It was unusually cold for Florida, or so they told me. I’m a New Englander myself. Born and raised there. Specifically, Massachusetts. My wife and I were just passing through Carrabelle on our 32 foot Trojan cabin cruiser Ginger Lee. One day in late December, this little town received its first ever winter storm warning. Naturally, I assumed I would wake up to a winter wonderland, just like we do in New England. Everything would be blanketed in pure white snow that would cling to the pines, weighing their branches down, and sparkle like diamonds in the morning sunlight. The familiar sound of snow plows scraping the street would reach my ears as I lie in bed. “Get up Rick. Put on your boots, your coat, mittens, and that warm wool hat. Grab a shovel. You know what to do.” But that never happened.
The sun had already breached the horizon when I got out of bed. The old alcohol heater was a doing a good job keeping us toasty warm inside our floating home. I started the coffeemaker and padded up the companionway stairs. Outside, everything looked the same as when I went to bed. I don’t know why I was disappointed. “I hate snow,” I thought to myself. “It’s such a bother.” But it was cold out there, even by New England standards. Our outside thermometer read 19 degrees. The marina people had a fire going on the great porch where the local folks would gather for coffee, donuts, and cigarettes. Everyone was wearing camo. I guessed that when it got cold, these northern Floridians donned the only warm clothing they owned, their hunting gear.
Ginger Lee rocked slightly in her slip as my wife and I moved about in preparation for departure. We will be crossing the Gulf of Mexico, a trip that will take longer than there are hours of daylight. It was our very first night passage, and we were both a bit apprehensive about it. We never boat at night. There is no reason to. Not normally. But there are no ports for a boat this size on the northern edge of the Gulf. In order to continue our Great Loop voyage, we must cross over to the western Florida coast.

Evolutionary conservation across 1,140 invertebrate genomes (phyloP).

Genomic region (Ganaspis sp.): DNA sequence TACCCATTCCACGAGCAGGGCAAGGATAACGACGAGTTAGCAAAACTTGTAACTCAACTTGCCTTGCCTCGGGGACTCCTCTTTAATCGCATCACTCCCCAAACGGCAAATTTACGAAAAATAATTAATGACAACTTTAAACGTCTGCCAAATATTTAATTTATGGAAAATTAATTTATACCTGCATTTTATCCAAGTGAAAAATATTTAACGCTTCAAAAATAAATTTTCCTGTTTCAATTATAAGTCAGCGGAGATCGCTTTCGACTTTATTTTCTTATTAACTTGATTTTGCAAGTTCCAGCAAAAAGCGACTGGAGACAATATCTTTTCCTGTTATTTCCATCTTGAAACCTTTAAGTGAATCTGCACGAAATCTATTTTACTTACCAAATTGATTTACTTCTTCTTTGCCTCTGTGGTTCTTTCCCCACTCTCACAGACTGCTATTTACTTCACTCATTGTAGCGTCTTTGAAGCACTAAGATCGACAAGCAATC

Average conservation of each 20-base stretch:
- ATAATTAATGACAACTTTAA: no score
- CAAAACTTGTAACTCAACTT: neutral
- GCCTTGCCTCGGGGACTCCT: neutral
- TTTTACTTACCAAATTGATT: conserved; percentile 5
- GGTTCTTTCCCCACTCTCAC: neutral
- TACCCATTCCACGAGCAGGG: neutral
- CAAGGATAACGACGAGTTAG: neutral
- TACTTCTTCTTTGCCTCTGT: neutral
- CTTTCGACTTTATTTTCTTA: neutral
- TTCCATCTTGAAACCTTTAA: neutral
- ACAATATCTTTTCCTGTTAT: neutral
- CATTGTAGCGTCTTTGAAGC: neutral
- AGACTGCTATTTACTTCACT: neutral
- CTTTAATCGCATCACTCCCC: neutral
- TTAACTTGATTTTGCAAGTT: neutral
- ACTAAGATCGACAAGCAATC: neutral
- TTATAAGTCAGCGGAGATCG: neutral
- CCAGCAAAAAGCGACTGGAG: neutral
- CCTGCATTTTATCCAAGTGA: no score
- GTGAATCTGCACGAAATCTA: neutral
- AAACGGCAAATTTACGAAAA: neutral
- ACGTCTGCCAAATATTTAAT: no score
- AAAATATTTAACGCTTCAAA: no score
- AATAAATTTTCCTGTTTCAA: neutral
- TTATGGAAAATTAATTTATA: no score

The wind was light, the water flat, and visibility was better than we could have asked for. I backed the big cruiser out slowly as the XO (my wife) gathered the fenders and lines and returned them to their proper places. I tuned the radio to 78 and keyed the mic.
“C Quarters Marina. This is motor vessel Ginger Lee vacating slip nine. Thank you so much for your hospitality. We had a nice visit. I hope we can make it back here sometime. Merry Christmas. Ginger Lee out.” After a beat the radio crackled back.
“Well you’re certainly welcome here anytime Ginger Lee. Safe travels and Merry Christmas to you too. C Quarters over and out.”
Twelve miles out of Carrabelle, we left Dog Island to port and set the GPS. It’s screen began slowly counting down the hours and miles to the one and only waypoint that matters today: Tarpon Springs.
At first it was spooky cruising in the darkness, totally relying on electronic instruments, but even that wore off after so many hours of listening to the drone of the engines.
“I wish we could fly,” I said aloud. “We’re so slow, and there’s nothing to look at.”
“Boring is good on a boat,” the XO reminded me. And she’s right. No drama is good.
“Oh oh,” she said, right on cue. “Fog bank.”
“Can’t see anything anyway,” I said as we were engulfed. “Pea soupah!”
“Radar’s clear,” the XO said. “AIS too. We’re alone out here.” Again, as if on cue, the radar screen blanked off. I reached behind the old CRT monitor and wiggled the connection. Sometimes that works, but not tonight.
“AIS is out too,” the XO said. “We’re flying blind.”
“We still have GPS.” As soon as I said that, the darn thing shut down. Suddenly, everything went dark. We had nothing. No electric power. It was pitch black, but at least the engines were still running.
“Talk about flying blind. Now nobody can see us.”
“We still have the compass, and paper charts. Stay on course.”
“The gauges are all on zero. We can’t monitor the engines. I don’t like this.”